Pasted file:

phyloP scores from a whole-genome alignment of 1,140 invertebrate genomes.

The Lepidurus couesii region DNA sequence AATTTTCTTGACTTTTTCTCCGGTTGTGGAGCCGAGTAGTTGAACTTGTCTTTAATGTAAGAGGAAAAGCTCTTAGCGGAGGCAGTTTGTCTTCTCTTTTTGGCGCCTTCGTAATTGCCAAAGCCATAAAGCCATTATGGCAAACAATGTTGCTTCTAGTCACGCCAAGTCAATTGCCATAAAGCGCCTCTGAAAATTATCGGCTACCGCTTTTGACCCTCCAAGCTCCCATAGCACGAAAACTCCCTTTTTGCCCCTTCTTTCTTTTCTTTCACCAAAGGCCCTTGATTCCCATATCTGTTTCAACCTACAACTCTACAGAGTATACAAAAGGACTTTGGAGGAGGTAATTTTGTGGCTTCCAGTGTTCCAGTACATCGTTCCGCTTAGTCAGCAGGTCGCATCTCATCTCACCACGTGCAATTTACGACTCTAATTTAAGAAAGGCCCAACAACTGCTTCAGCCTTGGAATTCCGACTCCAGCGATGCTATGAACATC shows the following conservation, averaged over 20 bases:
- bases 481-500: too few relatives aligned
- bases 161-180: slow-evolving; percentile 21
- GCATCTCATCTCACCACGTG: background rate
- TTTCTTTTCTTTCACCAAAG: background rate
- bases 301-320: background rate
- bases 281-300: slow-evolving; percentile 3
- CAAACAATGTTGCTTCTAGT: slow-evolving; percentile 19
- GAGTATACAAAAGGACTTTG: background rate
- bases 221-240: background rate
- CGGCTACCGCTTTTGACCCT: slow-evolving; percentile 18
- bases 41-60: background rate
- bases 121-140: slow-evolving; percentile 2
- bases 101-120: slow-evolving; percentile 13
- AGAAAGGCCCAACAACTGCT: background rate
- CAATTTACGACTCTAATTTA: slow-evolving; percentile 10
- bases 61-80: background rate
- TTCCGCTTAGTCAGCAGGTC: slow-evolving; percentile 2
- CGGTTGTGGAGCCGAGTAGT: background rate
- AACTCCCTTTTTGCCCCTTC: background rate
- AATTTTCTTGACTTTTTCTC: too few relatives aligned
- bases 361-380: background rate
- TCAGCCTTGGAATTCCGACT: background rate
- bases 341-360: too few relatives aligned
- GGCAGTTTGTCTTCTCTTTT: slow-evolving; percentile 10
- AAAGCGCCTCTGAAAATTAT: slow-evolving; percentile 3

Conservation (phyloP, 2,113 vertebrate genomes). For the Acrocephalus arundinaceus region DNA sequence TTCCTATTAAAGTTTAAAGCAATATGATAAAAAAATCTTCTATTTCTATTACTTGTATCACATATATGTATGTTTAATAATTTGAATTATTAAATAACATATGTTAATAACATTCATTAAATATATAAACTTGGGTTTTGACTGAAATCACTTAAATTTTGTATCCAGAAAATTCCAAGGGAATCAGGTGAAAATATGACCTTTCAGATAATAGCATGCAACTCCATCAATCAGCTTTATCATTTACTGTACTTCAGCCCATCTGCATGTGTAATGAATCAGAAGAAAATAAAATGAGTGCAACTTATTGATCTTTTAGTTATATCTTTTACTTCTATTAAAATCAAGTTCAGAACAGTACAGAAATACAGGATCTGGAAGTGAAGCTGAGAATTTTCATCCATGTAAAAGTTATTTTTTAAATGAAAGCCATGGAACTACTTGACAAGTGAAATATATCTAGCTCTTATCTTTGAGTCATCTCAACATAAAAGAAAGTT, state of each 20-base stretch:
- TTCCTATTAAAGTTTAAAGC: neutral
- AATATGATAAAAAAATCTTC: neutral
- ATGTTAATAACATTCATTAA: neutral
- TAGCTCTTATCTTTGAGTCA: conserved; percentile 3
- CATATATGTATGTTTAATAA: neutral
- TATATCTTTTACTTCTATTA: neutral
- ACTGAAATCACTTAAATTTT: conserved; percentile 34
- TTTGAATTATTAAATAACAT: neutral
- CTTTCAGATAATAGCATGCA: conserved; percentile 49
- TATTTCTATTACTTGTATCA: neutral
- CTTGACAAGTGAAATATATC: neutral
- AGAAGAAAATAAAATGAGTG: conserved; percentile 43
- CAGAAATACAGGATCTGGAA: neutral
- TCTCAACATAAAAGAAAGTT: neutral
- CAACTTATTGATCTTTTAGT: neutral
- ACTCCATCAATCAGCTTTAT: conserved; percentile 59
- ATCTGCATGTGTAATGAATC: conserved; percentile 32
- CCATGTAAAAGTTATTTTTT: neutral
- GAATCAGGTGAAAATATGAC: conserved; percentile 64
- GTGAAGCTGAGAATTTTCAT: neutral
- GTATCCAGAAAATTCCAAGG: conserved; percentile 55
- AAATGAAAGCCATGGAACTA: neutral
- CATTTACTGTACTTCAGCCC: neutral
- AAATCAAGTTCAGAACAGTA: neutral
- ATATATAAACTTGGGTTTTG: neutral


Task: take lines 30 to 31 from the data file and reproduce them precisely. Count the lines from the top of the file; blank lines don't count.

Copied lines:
- AATATGATAAAAAAATCTTC: neutral
- ATGTTAATAACATTCATTAA: neutral